Fig 1. On the relief panel of this temple of the Gupta period, Vishnu is represented during his cosmic sleep on the coils of the seven- headed Naga. His consort, Lakshmi, is at his feet.
Fig 2. The greatest temple foundation by the Pallava dynasty of Kanchi, southern India, is the complex of Mamallapuram or Mahabalipuram, popularly known as the Seven Pagodas, south of Madras. The complex, built in 625–674, comprises a number of caves, a group of beautiful monolithic structures (the so-called rathas) and this splendid Shore Temple, dedicated to Shiva.
Fig 3. The numerous gold coins of the Guptas (the Bayana hoard alone contains 1,021 specimens) are an important source for the history of the period. Their distribution gives an idea of the areas controlled by various Gupta kings and the frequency of the minting reflects economic activity. The representations show how the Gupta kings wished the world to see them. This king appears as a fearless hunter slaughtering a lion with a bow and arrow.
Fig 4. An older Shiva temple at Orissa shows the typical shape (shikhara) of a southern India temple. It is built on a platform of a pool that is used for ritual ablutions.
Fig 5. Although the Gupta Empire (A) represented the peak of classical Indian culture, its influence hardly reaches the south. After its fall, the north was rarely United, while the Pallava and Chola dynasties brought continuity to the south. Despite the lack of cohesion, the north easily resisted the Muslims and lost only Sind until the growth of Mahmud of Ghazni's empire (B) as a powerful and aggressive neighbor. Mahmud was not impelled by religious motives but Muslim raids continued until the establishment of the Muslim Sultanate of Delhi in 1206, marking the start of permanent Muslim influence in India.
Fig 6. Puri is one of the great religious centers, attracting countless pilgrims from all over India during the annual cart festival of Jagannath (Juggernaut). The god used to be a tribal deity.
Fig 7. Although they were meant for monks, there is little trace of Puritanism in the Buddhist caves of the western Deccan. This relief, probably of the sixth century, depicts Taras, a kind of female saviour, who is performing a devotional dance.
After centuries of political fragmentation and foreign domination northern India was once more united under the Gupta dynasty (c. AD 32–-550), India's classical age. In southern India another great state gradually took shape under the Pallavas.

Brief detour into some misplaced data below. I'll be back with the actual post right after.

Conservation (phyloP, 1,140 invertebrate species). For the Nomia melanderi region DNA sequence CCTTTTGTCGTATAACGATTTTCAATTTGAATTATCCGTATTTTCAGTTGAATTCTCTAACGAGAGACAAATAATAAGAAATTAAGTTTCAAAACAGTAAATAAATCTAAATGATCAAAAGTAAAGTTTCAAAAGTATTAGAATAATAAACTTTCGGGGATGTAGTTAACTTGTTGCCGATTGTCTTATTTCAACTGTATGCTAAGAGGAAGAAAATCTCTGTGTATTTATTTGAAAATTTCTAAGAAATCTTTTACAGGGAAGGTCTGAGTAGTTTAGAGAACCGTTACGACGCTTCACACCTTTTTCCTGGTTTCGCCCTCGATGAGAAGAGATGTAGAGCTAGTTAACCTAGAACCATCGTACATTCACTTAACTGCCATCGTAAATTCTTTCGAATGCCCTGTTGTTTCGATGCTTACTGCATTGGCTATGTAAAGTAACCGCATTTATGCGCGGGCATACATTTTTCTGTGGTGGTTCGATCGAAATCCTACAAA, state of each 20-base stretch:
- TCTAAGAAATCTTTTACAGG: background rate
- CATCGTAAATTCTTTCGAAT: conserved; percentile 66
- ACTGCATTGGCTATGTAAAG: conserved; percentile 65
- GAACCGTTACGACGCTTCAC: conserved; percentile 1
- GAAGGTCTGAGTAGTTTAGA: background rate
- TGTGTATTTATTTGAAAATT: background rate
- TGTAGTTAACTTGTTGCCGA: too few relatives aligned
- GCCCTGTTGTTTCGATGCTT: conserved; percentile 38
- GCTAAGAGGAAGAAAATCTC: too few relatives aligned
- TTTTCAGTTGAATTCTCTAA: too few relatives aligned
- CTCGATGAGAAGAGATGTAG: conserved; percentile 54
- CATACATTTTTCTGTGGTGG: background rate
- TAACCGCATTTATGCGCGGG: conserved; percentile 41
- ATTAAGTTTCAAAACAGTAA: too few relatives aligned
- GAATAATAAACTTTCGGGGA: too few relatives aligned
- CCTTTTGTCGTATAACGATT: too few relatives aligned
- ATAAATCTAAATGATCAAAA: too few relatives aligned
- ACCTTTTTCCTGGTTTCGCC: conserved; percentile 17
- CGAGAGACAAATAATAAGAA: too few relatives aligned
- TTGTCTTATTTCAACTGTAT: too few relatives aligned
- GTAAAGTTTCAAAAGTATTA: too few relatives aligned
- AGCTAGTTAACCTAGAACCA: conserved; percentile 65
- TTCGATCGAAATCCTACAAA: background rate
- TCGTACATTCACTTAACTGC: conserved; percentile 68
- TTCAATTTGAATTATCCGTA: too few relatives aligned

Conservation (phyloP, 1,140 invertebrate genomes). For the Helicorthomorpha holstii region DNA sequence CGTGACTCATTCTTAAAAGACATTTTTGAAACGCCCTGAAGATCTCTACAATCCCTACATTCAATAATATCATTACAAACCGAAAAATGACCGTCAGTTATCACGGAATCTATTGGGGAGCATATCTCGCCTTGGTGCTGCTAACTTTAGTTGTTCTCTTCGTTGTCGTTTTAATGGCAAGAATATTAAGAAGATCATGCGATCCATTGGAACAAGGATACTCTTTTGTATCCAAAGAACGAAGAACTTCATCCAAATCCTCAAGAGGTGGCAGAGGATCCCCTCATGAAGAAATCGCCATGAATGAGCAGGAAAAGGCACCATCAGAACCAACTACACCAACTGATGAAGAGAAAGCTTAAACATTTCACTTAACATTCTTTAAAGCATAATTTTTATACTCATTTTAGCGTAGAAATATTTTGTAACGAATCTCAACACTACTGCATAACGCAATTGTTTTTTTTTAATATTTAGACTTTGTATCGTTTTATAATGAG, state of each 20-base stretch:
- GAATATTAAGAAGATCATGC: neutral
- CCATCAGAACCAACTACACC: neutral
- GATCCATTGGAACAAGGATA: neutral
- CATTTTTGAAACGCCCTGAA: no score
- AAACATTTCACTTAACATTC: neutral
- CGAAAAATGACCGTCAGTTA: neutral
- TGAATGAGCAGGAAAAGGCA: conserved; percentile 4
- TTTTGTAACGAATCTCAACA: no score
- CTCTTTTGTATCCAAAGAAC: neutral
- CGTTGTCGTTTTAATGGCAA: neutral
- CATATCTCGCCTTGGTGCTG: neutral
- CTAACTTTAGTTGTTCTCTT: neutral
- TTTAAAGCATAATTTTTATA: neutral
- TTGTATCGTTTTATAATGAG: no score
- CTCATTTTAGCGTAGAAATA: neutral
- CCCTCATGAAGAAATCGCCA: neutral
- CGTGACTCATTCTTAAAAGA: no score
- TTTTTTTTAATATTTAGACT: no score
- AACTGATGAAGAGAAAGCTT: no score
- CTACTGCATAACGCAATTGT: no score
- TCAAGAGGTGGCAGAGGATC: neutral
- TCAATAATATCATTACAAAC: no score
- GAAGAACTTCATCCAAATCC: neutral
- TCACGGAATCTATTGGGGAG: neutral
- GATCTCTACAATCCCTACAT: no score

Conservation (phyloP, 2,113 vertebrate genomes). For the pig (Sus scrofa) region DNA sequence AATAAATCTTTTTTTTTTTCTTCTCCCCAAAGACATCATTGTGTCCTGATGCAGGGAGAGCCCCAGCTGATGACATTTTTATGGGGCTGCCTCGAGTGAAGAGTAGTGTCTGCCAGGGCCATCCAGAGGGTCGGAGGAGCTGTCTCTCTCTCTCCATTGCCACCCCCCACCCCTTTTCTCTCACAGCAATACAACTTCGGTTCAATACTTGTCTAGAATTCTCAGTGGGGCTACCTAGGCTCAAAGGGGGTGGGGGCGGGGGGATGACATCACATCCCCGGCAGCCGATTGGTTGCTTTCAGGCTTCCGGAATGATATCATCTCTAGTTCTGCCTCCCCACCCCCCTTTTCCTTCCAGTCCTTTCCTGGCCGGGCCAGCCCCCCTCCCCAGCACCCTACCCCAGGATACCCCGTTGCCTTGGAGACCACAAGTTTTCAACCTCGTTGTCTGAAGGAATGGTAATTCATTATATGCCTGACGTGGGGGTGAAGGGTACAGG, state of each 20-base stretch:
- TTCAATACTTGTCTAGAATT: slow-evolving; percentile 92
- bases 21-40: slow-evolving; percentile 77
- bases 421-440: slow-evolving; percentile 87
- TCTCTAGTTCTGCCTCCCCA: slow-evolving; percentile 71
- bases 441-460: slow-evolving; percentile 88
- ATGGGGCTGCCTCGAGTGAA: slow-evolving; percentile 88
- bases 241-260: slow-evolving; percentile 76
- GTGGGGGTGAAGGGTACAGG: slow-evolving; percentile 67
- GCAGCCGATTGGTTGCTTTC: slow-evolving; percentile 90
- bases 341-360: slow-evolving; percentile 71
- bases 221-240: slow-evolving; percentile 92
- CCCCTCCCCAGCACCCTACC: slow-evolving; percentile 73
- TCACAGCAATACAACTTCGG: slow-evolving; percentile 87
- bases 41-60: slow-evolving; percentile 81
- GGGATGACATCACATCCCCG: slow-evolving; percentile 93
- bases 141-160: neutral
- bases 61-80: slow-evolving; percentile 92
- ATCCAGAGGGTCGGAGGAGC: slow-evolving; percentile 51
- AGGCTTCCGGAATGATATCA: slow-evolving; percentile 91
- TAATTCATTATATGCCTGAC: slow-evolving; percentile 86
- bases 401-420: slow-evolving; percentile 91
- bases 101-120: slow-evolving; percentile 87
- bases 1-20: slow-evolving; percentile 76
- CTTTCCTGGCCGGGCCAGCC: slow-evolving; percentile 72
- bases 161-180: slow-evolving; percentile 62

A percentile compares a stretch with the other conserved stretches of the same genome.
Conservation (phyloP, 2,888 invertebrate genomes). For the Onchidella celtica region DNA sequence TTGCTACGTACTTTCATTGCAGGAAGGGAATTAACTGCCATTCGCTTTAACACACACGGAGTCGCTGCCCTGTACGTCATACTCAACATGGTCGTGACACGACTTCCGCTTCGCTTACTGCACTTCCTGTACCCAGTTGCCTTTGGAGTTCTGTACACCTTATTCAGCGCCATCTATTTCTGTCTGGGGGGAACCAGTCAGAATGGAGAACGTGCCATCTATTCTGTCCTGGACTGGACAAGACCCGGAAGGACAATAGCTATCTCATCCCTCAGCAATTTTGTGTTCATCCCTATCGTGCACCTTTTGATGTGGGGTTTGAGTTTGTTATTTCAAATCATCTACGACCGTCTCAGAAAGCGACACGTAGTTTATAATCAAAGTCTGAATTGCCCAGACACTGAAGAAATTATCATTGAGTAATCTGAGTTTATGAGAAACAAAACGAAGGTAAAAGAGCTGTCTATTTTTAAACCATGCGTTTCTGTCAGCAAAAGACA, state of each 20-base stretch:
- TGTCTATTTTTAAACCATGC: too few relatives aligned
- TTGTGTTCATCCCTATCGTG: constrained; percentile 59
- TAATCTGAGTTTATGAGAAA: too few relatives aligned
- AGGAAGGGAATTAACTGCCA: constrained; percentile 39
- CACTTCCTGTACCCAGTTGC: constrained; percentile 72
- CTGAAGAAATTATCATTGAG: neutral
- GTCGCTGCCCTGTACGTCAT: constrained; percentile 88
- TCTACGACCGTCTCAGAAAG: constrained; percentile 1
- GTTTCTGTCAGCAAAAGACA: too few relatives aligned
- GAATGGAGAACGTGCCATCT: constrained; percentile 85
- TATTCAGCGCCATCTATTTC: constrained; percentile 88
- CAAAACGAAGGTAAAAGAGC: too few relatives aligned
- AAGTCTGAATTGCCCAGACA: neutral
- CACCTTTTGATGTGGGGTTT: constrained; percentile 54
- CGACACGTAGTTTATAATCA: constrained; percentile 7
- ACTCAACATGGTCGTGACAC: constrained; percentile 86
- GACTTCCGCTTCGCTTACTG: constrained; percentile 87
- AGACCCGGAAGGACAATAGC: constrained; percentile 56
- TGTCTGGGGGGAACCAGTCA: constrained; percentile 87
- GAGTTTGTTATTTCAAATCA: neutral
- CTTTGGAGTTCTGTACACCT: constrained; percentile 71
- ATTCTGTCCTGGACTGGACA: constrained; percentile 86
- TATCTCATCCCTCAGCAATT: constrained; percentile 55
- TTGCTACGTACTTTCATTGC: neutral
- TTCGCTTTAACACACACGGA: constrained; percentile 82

|Frescoes depicting beautiful maidens are painted on the side of a huge rock at Sigiriya, Sri Lanka, where a fortified royal residence was built in the fifth century.|
The Gupta dynasty and its empire
The Gupta kings, especially Samudra Gupta (reigned 330–375), Chandra Gupta II (reigned 375–415), and Kumara Gupta (reigned 415–455), founded and maintained, both by conquest and diplomacy, a great empire controlling nearly all of northern India. Good communications, security, and relative prosperity created an atmosphere in which Indian culture attained unequalled heights. Thus the works of the poet Kalidasa (flourished fifth century AD) achieved such a degree of perfection that they were often imitated but never surpassed. In art and architecture, too, Indian genius revealed itself in its most accomplished form of refinement and symbolism, but without the overemphasis of detail that typifies much Indian art after about the seventh century.
The material prosperity of India in this period is emphasized in the accounts of a Chinese Buddhist pilgrim, Fa-hsien (flourished 399–414), who visited India in the fifth century, and by the discovery of many gold coins of the Gupta Empire (5).
At the beginning of the sixth century the Huns invaded India from the northwest and penetrated as far as central India. This invasion has often been described as the main cause of the downfall of the Guptas, but it can be argued that the Huns would never have succeeded if the Gupta Empire had not declined owing to internal factors.
The expulsion of the Huns from India